by Karin Fossum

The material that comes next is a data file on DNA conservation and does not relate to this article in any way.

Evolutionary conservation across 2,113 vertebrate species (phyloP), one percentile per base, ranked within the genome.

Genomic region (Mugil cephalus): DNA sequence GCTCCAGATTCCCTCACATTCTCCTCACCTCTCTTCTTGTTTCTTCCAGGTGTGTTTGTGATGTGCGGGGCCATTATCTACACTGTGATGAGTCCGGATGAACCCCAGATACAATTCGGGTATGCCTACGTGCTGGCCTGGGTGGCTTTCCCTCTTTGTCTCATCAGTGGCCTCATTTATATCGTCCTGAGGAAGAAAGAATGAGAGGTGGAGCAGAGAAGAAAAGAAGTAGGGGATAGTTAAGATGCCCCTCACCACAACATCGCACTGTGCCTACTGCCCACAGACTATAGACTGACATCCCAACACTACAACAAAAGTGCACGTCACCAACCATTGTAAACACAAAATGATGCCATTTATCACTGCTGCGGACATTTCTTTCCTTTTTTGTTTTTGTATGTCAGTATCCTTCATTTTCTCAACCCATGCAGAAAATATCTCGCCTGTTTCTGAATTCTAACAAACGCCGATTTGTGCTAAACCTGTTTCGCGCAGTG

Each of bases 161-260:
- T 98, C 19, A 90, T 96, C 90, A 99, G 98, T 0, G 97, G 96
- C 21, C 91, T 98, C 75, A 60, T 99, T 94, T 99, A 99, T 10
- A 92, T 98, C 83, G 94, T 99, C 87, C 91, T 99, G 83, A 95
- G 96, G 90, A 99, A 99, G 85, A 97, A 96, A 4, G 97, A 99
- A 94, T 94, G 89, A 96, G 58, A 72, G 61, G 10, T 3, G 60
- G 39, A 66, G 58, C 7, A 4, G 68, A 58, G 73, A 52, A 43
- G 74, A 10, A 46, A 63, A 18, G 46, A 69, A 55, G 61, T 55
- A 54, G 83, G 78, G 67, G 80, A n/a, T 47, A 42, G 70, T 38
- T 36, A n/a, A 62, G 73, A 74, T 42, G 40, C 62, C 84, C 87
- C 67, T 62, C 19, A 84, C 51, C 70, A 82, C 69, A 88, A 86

One of the welcome trends we’ve been seeing over the last few years is that American publishers (a few of them, anyway) are realizing that American readers may — just may — be interested in novels from other countries, written by foreign authors and offered to us translated into English. Oh, we’ve always had Simenon, of course, and years ago the marvelous Swedish husband and wife writing team, of Maj Sjöwall and Per Wahlöö’s series of mysteries about Martin Beck and his team of detectives at the Central Bureau of Investigation in Stockholm, but they’ve been exceptions at best (or, rather, the best of exceptions); and in the case of Sjöwall and Wahlöö, their books have been out of print for years. But little by little, the rest of the world is creeping onto library and bookstore shelves, particularly in the mystery sections, especially writers from Scandinavia. Henning Mankell is probably the first author who fits into this category that comes to mind, but there are many others to be enjoyed by the discerning reader who enjoys dark and moody psychological thrillers, as well as a general lack of sunshine and joy. One of my favorites is a Norwegian author named Karin Fossum. He Who Fears the Wolf (Harvest Books, 1006) is the second novel to be translated by Felicity David, following Don’t Look Back, which first introduced policeman Konrad Sejer. When an elderly woman is found murdered in her secluded house in the Norwegian countryside, the only suspect is a schizophrenic man who has escaped from the local asylum where he’s been incarcerated. And the only witness to the crime is a disturbed teenage boy, whose hobby is killing crows with his bow and arrow. As Sejer works his way through the meager clues that are available, his work is complicated by the attitudes of many of the inhabitants of the small town where the killing took place. Despite that, Sejer comes to believe that the perpetrator of another crime — this one a bank robbery and hostage taking — is also somehow involved in the murder. Fossum explores not only the psyches of these three wounded souls, but also delves into Sejer’s inner life, revealing a lonely, no-longer-young cop, who is still grieving over the death of his wife. And if you enjoy this as much as I did, don’t miss Fossum’s newest, The Water’s Edge.